The district court also erred in concluding that Barner’s full Fourth Amendment rights were restored to him once he was arrested; to the contrary, the allegation of a parole violation and the issuance of the arrest warrant placed him “one step farther from the constitutional protection enjoyed by ordinary citizens.” Thus, Barner’s arrest for a parole violation did not render the search unreasonable. While it is possible that a search “conducted days or weeks after a parolee’s arrest and detention” might be “so attenuated from the parole officers’ duties” as to render it unconstitutional, Barner's not such a case.

By focusing on the “special needs” doctrine, and not the specifics of the consent, the circuit easily concluded the search of the storage room was lawful. That search was “reasonably related to the parole officers’ duties” and was “performed in furtherance” of them.

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PC World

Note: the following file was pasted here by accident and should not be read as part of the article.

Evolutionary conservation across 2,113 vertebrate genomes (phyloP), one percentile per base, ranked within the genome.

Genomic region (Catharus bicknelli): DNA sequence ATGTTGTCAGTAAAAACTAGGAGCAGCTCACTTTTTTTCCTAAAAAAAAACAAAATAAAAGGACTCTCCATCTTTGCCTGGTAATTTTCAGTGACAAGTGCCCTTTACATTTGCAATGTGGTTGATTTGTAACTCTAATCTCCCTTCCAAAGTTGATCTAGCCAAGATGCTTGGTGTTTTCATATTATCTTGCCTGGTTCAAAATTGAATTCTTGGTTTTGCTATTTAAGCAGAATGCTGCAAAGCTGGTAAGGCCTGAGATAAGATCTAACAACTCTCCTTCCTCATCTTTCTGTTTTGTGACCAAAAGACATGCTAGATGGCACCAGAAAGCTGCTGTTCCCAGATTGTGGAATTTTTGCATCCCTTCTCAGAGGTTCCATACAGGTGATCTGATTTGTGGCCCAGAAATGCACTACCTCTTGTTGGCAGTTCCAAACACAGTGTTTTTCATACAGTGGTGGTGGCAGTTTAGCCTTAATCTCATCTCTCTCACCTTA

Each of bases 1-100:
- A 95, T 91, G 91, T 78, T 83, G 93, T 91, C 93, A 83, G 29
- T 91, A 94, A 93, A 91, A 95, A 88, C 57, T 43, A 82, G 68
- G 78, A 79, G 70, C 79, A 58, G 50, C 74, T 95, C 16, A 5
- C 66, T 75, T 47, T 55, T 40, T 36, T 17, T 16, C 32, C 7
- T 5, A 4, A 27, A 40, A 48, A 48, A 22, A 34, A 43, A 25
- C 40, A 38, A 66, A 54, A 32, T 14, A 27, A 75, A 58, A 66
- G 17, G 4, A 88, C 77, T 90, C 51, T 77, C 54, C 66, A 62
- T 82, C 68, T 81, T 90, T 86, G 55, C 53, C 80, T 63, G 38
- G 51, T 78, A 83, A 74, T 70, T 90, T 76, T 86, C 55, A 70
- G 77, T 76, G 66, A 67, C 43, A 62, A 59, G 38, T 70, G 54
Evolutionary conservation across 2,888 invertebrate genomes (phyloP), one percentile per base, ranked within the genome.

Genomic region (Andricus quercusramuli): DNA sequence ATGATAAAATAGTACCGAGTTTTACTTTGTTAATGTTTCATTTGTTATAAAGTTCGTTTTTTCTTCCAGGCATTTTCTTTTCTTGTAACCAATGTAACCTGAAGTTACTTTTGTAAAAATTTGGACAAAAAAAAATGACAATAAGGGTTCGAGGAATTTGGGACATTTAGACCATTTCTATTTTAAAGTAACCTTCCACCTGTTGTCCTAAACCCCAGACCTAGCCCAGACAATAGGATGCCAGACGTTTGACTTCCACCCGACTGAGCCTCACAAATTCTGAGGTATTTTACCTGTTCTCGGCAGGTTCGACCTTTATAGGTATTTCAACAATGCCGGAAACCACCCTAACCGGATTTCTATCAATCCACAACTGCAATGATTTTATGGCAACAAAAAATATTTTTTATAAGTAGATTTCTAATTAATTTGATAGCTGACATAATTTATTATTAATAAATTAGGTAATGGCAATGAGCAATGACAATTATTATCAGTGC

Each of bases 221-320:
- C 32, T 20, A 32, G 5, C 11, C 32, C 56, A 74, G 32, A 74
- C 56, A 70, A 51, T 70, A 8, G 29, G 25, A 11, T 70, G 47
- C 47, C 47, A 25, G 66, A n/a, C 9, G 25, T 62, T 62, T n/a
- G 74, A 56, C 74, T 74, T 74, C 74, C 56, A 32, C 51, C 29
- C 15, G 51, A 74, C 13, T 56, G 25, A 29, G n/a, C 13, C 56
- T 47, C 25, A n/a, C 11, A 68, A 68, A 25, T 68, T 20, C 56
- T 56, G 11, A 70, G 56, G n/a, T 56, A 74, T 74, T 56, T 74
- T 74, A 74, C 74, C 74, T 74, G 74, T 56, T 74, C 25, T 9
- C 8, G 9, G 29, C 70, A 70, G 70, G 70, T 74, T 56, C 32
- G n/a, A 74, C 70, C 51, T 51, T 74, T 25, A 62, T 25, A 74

United States v. Baker, No. 10-1925-cr (2d Cir. January 12, 2012) (Pooler, Parker, Carney, CJJ) (per curiam)

This latest per curiam affirms an Armed Career Criminal Act (“ACCA”) sentence, rejecting the defendant’s claims that his Vermont prison escape convictions were not ACCA predicates. The statute at issue contains two distinct offenses - failure to report to custody, which is not a predicate, and escape from custody. Baker agreed that his convictions were for escape from custody, but argued that the district court should have looked beyond the charging instruments to determine whether his actual conduct posed a sufficient degree of risk to qualify.